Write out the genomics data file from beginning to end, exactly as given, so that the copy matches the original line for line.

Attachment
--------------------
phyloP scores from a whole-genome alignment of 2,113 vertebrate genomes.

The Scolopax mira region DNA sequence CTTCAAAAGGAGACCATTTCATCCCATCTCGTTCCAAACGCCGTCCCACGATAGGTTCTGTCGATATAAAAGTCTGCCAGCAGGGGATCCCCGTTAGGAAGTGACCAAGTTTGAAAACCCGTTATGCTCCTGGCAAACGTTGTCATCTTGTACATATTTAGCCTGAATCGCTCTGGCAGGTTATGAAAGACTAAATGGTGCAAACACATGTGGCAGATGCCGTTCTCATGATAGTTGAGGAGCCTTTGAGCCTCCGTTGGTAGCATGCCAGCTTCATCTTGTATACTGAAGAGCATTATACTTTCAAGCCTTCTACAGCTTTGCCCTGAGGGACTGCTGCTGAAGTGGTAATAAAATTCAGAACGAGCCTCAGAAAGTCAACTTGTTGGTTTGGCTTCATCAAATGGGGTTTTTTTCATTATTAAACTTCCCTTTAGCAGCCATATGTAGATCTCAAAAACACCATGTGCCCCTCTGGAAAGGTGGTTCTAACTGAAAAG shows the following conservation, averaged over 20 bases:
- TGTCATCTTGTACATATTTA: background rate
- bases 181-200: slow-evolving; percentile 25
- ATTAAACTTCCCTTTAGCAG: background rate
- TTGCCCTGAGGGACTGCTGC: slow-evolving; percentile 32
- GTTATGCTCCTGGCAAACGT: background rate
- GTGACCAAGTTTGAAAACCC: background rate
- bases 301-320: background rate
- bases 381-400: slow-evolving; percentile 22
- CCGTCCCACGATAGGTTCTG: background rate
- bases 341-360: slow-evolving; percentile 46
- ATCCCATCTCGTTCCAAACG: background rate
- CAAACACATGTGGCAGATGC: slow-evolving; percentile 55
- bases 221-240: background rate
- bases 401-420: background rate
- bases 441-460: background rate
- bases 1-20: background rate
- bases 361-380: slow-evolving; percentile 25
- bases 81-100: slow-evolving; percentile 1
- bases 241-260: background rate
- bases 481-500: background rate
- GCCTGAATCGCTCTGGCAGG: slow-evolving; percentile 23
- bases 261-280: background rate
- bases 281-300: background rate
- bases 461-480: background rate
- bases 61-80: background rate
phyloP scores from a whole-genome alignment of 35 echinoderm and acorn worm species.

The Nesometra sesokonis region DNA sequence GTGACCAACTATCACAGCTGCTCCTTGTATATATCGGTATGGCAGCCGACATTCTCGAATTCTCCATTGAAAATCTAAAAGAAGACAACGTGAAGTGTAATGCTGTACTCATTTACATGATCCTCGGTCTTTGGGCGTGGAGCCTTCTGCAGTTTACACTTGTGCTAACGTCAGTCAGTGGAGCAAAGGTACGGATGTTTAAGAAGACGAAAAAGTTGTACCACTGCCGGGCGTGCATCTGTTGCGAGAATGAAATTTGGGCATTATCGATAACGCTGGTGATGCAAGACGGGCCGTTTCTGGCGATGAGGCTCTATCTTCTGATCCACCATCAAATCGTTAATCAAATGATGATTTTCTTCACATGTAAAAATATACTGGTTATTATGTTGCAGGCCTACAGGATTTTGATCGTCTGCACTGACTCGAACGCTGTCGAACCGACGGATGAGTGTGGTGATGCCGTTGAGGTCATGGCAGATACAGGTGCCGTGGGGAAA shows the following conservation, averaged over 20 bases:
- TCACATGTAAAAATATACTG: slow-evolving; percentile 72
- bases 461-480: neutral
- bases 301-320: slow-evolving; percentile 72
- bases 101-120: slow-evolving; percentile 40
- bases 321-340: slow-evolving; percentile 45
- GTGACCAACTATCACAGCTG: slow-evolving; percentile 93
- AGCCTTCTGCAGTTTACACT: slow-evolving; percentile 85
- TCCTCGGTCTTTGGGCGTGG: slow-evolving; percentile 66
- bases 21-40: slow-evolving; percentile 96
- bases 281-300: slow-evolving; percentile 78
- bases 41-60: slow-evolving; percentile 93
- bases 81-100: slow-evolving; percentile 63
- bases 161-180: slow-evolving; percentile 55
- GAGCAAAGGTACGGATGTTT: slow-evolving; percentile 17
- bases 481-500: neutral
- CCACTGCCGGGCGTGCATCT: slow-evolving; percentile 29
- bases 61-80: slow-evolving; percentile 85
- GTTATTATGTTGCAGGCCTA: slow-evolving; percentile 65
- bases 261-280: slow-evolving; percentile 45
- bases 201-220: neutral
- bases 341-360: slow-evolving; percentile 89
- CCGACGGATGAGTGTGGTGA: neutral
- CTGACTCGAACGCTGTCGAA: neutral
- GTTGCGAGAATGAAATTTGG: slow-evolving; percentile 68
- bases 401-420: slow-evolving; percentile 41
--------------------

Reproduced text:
phyloP scores from a whole-genome alignment of 2,113 vertebrate genomes.

The Scolopax mira region DNA sequence CTTCAAAAGGAGACCATTTCATCCCATCTCGTTCCAAACGCCGTCCCACGATAGGTTCTGTCGATATAAAAGTCTGCCAGCAGGGGATCCCCGTTAGGAAGTGACCAAGTTTGAAAACCCGTTATGCTCCTGGCAAACGTTGTCATCTTGTACATATTTAGCCTGAATCGCTCTGGCAGGTTATGAAAGACTAAATGGTGCAAACACATGTGGCAGATGCCGTTCTCATGATAGTTGAGGAGCCTTTGAGCCTCCGTTGGTAGCATGCCAGCTTCATCTTGTATACTGAAGAGCATTATACTTTCAAGCCTTCTACAGCTTTGCCCTGAGGGACTGCTGCTGAAGTGGTAATAAAATTCAGAACGAGCCTCAGAAAGTCAACTTGTTGGTTTGGCTTCATCAAATGGGGTTTTTTTCATTATTAAACTTCCCTTTAGCAGCCATATGTAGATCTCAAAAACACCATGTGCCCCTCTGGAAAGGTGGTTCTAACTGAAAAG shows the following conservation, averaged over 20 bases:
- TGTCATCTTGTACATATTTA: background rate
- bases 181-200: slow-evolving; percentile 25
- ATTAAACTTCCCTTTAGCAG: background rate
- TTGCCCTGAGGGACTGCTGC: slow-evolving; percentile 32
- GTTATGCTCCTGGCAAACGT: background rate
- GTGACCAAGTTTGAAAACCC: background rate
- bases 301-320: background rate
- bases 381-400: slow-evolving; percentile 22
- CCGTCCCACGATAGGTTCTG: background rate
- bases 341-360: slow-evolving; percentile 46
- ATCCCATCTCGTTCCAAACG: background rate
- CAAACACATGTGGCAGATGC: slow-evolving; percentile 55
- bases 221-240: background rate
- bases 401-420: background rate
- bases 441-460: background rate
- bases 1-20: background rate
- bases 361-380: slow-evolving; percentile 25
- bases 81-100: slow-evolving; percentile 1
- bases 241-260: background rate
- bases 481-500: background rate
- GCCTGAATCGCTCTGGCAGG: slow-evolving; percentile 23
- bases 261-280: background rate
- bases 281-300: background rate
- bases 461-480: background rate
- bases 61-80: background rate
phyloP scores from a whole-genome alignment of 35 echinoderm and acorn worm species.

The Nesometra sesokonis region DNA sequence GTGACCAACTATCACAGCTGCTCCTTGTATATATCGGTATGGCAGCCGACATTCTCGAATTCTCCATTGAAAATCTAAAAGAAGACAACGTGAAGTGTAATGCTGTACTCATTTACATGATCCTCGGTCTTTGGGCGTGGAGCCTTCTGCAGTTTACACTTGTGCTAACGTCAGTCAGTGGAGCAAAGGTACGGATGTTTAAGAAGACGAAAAAGTTGTACCACTGCCGGGCGTGCATCTGTTGCGAGAATGAAATTTGGGCATTATCGATAACGCTGGTGATGCAAGACGGGCCGTTTCTGGCGATGAGGCTCTATCTTCTGATCCACCATCAAATCGTTAATCAAATGATGATTTTCTTCACATGTAAAAATATACTGGTTATTATGTTGCAGGCCTACAGGATTTTGATCGTCTGCACTGACTCGAACGCTGTCGAACCGACGGATGAGTGTGGTGATGCCGTTGAGGTCATGGCAGATACAGGTGCCGTGGGGAAA shows the following conservation, averaged over 20 bases:
- TCACATGTAAAAATATACTG: slow-evolving; percentile 72
- bases 461-480: neutral
- bases 301-320: slow-evolving; percentile 72
- bases 101-120: slow-evolving; percentile 40
- bases 321-340: slow-evolving; percentile 45
- GTGACCAACTATCACAGCTG: slow-evolving; percentile 93
- AGCCTTCTGCAGTTTACACT: slow-evolving; percentile 85
- TCCTCGGTCTTTGGGCGTGG: slow-evolving; percentile 66
- bases 21-40: slow-evolving; percentile 96
- bases 281-300: slow-evolving; percentile 78
- bases 41-60: slow-evolving; percentile 93
- bases 81-100: slow-evolving; percentile 63
- bases 161-180: slow-evolving; percentile 55
- GAGCAAAGGTACGGATGTTT: slow-evolving; percentile 17
- bases 481-500: neutral
- CCACTGCCGGGCGTGCATCT: slow-evolving; percentile 29
- bases 61-80: slow-evolving; percentile 85
- GTTATTATGTTGCAGGCCTA: slow-evolving; percentile 65
- bases 261-280: slow-evolving; percentile 45
- bases 201-220: neutral
- bases 341-360: slow-evolving; percentile 89
- CCGACGGATGAGTGTGGTGA: neutral
- CTGACTCGAACGCTGTCGAA: neutral
- GTTGCGAGAATGAAATTTGG: slow-evolving; percentile 68
- bases 401-420: slow-evolving; percentile 41